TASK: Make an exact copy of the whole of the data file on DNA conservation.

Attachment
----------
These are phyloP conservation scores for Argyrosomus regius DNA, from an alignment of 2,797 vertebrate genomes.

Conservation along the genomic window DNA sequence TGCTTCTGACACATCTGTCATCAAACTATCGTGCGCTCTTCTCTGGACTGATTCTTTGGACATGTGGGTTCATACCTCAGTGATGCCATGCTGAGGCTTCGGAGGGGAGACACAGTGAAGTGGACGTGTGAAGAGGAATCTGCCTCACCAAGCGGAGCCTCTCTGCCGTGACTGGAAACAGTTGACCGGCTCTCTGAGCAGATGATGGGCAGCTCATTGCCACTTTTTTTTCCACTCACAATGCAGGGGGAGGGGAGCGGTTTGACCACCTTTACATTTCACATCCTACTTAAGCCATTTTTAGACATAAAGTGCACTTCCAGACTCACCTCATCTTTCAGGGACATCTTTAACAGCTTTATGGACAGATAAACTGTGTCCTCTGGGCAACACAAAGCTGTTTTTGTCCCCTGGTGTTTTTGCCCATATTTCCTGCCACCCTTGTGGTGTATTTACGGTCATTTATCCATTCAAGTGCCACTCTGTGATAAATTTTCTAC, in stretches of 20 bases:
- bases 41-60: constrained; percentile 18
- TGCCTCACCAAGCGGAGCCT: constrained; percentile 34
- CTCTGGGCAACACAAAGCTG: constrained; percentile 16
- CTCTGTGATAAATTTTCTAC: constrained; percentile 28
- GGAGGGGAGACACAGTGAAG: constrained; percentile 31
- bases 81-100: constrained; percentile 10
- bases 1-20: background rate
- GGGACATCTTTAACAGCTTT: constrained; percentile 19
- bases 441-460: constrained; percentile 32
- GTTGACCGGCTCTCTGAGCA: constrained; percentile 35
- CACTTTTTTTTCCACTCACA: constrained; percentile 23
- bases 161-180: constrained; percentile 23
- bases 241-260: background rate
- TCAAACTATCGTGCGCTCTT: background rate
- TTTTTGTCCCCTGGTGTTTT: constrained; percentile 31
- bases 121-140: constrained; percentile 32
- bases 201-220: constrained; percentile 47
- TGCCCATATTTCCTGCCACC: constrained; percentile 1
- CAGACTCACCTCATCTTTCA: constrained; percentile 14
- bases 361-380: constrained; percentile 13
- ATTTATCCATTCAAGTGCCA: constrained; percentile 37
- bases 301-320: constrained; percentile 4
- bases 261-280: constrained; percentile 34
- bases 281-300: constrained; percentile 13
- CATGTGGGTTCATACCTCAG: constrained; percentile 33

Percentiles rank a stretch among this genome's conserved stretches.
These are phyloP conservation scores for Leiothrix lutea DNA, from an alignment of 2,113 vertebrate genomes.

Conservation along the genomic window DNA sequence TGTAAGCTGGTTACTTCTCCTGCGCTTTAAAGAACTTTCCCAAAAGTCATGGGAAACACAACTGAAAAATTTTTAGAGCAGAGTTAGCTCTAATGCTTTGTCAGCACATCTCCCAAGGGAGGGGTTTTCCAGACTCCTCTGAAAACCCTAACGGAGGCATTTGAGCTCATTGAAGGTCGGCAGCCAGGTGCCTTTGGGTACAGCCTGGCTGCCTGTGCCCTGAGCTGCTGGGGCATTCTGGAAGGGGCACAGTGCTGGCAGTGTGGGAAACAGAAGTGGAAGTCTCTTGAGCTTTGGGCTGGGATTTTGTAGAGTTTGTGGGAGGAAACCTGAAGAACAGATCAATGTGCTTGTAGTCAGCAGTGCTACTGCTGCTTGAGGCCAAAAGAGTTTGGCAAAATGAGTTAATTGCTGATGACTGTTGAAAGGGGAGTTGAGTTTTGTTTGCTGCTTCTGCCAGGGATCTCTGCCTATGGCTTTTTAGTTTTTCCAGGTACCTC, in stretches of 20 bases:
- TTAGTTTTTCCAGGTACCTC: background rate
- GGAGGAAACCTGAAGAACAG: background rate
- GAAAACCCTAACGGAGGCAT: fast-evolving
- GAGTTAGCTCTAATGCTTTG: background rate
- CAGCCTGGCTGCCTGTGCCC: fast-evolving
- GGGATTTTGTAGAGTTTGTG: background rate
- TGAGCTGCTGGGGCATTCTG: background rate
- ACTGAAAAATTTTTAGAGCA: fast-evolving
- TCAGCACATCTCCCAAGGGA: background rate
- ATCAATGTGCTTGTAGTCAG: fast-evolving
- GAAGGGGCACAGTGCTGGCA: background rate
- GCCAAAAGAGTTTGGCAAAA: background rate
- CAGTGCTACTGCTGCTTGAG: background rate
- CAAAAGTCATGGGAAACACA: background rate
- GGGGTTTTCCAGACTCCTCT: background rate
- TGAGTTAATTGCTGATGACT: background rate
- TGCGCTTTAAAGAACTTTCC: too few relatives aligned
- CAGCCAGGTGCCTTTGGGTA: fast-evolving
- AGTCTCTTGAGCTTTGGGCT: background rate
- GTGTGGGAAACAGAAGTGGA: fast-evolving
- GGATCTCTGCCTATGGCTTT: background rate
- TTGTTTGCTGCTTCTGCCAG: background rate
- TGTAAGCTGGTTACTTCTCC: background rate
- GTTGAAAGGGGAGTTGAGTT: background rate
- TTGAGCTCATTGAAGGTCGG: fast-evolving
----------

These are phyloP conservation scores for Argyrosomus regius DNA, from an alignment of 2,797 vertebrate genomes.

Conservation along the genomic window DNA sequence TGCTTCTGACACATCTGTCATCAAACTATCGTGCGCTCTTCTCTGGACTGATTCTTTGGACATGTGGGTTCATACCTCAGTGATGCCATGCTGAGGCTTCGGAGGGGAGACACAGTGAAGTGGACGTGTGAAGAGGAATCTGCCTCACCAAGCGGAGCCTCTCTGCCGTGACTGGAAACAGTTGACCGGCTCTCTGAGCAGATGATGGGCAGCTCATTGCCACTTTTTTTTCCACTCACAATGCAGGGGGAGGGGAGCGGTTTGACCACCTTTACATTTCACATCCTACTTAAGCCATTTTTAGACATAAAGTGCACTTCCAGACTCACCTCATCTTTCAGGGACATCTTTAACAGCTTTATGGACAGATAAACTGTGTCCTCTGGGCAACACAAAGCTGTTTTTGTCCCCTGGTGTTTTTGCCCATATTTCCTGCCACCCTTGTGGTGTATTTACGGTCATTTATCCATTCAAGTGCCACTCTGTGATAAATTTTCTAC, in stretches of 20 bases:
- bases 41-60: constrained; percentile 18
- TGCCTCACCAAGCGGAGCCT: constrained; percentile 34
- CTCTGGGCAACACAAAGCTG: constrained; percentile 16
- CTCTGTGATAAATTTTCTAC: constrained; percentile 28
- GGAGGGGAGACACAGTGAAG: constrained; percentile 31
- bases 81-100: constrained; percentile 10
- bases 1-20: background rate
- GGGACATCTTTAACAGCTTT: constrained; percentile 19
- bases 441-460: constrained; percentile 32
- GTTGACCGGCTCTCTGAGCA: constrained; percentile 35
- CACTTTTTTTTCCACTCACA: constrained; percentile 23
- bases 161-180: constrained; percentile 23
- bases 241-260: background rate
- TCAAACTATCGTGCGCTCTT: background rate
- TTTTTGTCCCCTGGTGTTTT: constrained; percentile 31
- bases 121-140: constrained; percentile 32
- bases 201-220: constrained; percentile 47
- TGCCCATATTTCCTGCCACC: constrained; percentile 1
- CAGACTCACCTCATCTTTCA: constrained; percentile 14
- bases 361-380: constrained; percentile 13
- ATTTATCCATTCAAGTGCCA: constrained; percentile 37
- bases 301-320: constrained; percentile 4
- bases 261-280: constrained; percentile 34
- bases 281-300: constrained; percentile 13
- CATGTGGGTTCATACCTCAG: constrained; percentile 33

Percentiles rank a stretch among this genome's conserved stretches.
These are phyloP conservation scores for Leiothrix lutea DNA, from an alignment of 2,113 vertebrate genomes.

Conservation along the genomic window DNA sequence TGTAAGCTGGTTACTTCTCCTGCGCTTTAAAGAACTTTCCCAAAAGTCATGGGAAACACAACTGAAAAATTTTTAGAGCAGAGTTAGCTCTAATGCTTTGTCAGCACATCTCCCAAGGGAGGGGTTTTCCAGACTCCTCTGAAAACCCTAACGGAGGCATTTGAGCTCATTGAAGGTCGGCAGCCAGGTGCCTTTGGGTACAGCCTGGCTGCCTGTGCCCTGAGCTGCTGGGGCATTCTGGAAGGGGCACAGTGCTGGCAGTGTGGGAAACAGAAGTGGAAGTCTCTTGAGCTTTGGGCTGGGATTTTGTAGAGTTTGTGGGAGGAAACCTGAAGAACAGATCAATGTGCTTGTAGTCAGCAGTGCTACTGCTGCTTGAGGCCAAAAGAGTTTGGCAAAATGAGTTAATTGCTGATGACTGTTGAAAGGGGAGTTGAGTTTTGTTTGCTGCTTCTGCCAGGGATCTCTGCCTATGGCTTTTTAGTTTTTCCAGGTACCTC, in stretches of 20 bases:
- TTAGTTTTTCCAGGTACCTC: background rate
- GGAGGAAACCTGAAGAACAG: background rate
- GAAAACCCTAACGGAGGCAT: fast-evolving
- GAGTTAGCTCTAATGCTTTG: background rate
- CAGCCTGGCTGCCTGTGCCC: fast-evolving
- GGGATTTTGTAGAGTTTGTG: background rate
- TGAGCTGCTGGGGCATTCTG: background rate
- ACTGAAAAATTTTTAGAGCA: fast-evolving
- TCAGCACATCTCCCAAGGGA: background rate
- ATCAATGTGCTTGTAGTCAG: fast-evolving
- GAAGGGGCACAGTGCTGGCA: background rate
- GCCAAAAGAGTTTGGCAAAA: background rate
- CAGTGCTACTGCTGCTTGAG: background rate
- CAAAAGTCATGGGAAACACA: background rate
- GGGGTTTTCCAGACTCCTCT: background rate
- TGAGTTAATTGCTGATGACT: background rate
- TGCGCTTTAAAGAACTTTCC: too few relatives aligned
- CAGCCAGGTGCCTTTGGGTA: fast-evolving
- AGTCTCTTGAGCTTTGGGCT: background rate
- GTGTGGGAAACAGAAGTGGA: fast-evolving
- GGATCTCTGCCTATGGCTTT: background rate
- TTGTTTGCTGCTTCTGCCAG: background rate
- TGTAAGCTGGTTACTTCTCC: background rate
- GTTGAAAGGGGAGTTGAGTT: background rate
- TTGAGCTCATTGAAGGTCGG: fast-evolving